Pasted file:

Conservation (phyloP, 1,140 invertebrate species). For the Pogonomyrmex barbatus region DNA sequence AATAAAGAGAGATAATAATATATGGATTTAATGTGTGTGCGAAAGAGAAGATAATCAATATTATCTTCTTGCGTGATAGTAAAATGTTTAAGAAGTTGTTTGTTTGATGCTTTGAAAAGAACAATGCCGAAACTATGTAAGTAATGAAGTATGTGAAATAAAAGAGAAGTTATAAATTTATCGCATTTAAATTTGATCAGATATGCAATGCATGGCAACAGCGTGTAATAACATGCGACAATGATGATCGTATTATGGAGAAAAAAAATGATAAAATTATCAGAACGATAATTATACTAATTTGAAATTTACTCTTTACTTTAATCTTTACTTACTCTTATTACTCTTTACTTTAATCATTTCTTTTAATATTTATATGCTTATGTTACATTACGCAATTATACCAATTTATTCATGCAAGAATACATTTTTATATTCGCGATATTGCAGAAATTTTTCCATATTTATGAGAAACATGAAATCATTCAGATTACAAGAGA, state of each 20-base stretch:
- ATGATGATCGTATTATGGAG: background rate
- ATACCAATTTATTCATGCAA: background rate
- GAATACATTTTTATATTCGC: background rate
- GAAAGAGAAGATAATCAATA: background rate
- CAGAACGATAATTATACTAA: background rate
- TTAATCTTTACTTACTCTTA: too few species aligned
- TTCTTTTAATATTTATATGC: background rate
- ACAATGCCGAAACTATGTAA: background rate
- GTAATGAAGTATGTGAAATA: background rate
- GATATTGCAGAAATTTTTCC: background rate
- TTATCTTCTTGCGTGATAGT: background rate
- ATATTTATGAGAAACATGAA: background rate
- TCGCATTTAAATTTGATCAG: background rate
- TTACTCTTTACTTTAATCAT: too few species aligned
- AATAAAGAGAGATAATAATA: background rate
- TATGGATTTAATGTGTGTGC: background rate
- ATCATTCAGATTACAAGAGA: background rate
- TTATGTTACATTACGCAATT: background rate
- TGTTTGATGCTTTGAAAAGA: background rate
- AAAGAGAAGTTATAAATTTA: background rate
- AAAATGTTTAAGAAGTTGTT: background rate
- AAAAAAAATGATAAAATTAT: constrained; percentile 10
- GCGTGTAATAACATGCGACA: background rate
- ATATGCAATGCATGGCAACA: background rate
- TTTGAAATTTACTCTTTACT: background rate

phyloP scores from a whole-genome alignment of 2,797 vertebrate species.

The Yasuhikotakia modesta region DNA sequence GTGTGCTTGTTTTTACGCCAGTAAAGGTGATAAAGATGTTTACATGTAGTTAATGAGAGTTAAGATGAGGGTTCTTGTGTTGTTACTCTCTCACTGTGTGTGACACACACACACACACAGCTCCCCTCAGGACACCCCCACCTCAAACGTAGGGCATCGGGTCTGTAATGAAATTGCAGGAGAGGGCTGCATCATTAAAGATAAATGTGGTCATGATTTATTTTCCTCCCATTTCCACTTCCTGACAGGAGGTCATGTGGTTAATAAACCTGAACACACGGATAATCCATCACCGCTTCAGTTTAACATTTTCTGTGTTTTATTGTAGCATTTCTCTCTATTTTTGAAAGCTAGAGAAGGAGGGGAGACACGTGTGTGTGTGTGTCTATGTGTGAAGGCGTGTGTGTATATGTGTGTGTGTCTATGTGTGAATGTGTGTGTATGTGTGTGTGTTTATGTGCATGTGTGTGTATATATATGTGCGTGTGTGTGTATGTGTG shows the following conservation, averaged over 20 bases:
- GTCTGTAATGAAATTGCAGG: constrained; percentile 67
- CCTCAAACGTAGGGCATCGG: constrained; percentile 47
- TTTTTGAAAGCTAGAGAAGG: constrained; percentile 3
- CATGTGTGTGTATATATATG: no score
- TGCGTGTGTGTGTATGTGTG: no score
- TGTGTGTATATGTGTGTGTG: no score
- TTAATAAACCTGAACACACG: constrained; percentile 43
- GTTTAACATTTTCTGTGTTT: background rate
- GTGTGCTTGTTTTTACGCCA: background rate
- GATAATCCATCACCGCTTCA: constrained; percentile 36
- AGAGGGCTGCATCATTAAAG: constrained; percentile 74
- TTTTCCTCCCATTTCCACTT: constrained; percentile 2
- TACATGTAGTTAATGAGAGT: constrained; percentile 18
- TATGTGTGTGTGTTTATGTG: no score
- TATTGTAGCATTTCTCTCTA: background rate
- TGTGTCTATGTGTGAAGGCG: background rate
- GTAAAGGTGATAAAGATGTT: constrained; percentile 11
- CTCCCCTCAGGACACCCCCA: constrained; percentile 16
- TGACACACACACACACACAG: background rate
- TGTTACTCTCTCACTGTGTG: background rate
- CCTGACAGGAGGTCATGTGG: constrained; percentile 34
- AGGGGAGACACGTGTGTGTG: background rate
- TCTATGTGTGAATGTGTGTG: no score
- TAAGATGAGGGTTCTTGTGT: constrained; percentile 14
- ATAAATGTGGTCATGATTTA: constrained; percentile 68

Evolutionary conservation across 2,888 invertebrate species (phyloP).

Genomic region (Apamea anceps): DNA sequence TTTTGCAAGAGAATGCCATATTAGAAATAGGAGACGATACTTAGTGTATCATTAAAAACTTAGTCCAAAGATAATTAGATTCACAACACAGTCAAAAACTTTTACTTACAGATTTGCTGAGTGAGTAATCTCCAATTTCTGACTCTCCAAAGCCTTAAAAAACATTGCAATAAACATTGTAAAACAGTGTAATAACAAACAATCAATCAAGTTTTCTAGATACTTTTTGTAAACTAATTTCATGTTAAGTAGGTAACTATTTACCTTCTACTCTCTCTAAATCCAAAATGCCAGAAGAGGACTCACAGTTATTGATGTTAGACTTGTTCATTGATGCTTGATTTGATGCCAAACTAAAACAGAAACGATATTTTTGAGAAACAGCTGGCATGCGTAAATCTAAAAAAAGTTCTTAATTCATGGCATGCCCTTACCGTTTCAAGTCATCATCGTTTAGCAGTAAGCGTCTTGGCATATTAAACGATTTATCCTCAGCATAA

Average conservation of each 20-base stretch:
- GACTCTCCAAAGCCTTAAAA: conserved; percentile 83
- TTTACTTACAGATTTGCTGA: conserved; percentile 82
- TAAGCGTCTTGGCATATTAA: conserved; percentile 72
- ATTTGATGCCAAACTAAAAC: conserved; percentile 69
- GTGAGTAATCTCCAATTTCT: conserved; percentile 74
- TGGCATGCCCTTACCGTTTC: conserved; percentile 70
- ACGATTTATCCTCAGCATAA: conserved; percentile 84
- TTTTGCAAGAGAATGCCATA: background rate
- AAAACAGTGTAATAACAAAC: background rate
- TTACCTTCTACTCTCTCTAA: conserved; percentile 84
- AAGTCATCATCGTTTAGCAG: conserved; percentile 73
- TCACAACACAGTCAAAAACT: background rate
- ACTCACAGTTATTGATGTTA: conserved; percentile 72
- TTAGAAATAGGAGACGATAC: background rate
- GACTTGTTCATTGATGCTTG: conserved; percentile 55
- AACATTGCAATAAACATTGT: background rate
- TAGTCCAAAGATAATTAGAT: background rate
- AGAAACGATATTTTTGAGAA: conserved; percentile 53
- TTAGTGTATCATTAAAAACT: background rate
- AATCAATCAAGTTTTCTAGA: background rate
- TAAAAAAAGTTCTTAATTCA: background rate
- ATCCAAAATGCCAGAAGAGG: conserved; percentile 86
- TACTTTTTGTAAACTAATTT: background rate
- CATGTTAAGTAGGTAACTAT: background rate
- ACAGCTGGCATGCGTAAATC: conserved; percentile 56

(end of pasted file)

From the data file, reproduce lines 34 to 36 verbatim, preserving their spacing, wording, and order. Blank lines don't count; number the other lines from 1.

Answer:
- TGTGTGTATATGTGTGTGTG: no score
- TTAATAAACCTGAACACACG: constrained; percentile 43
- GTTTAACATTTTCTGTGTTT: background rate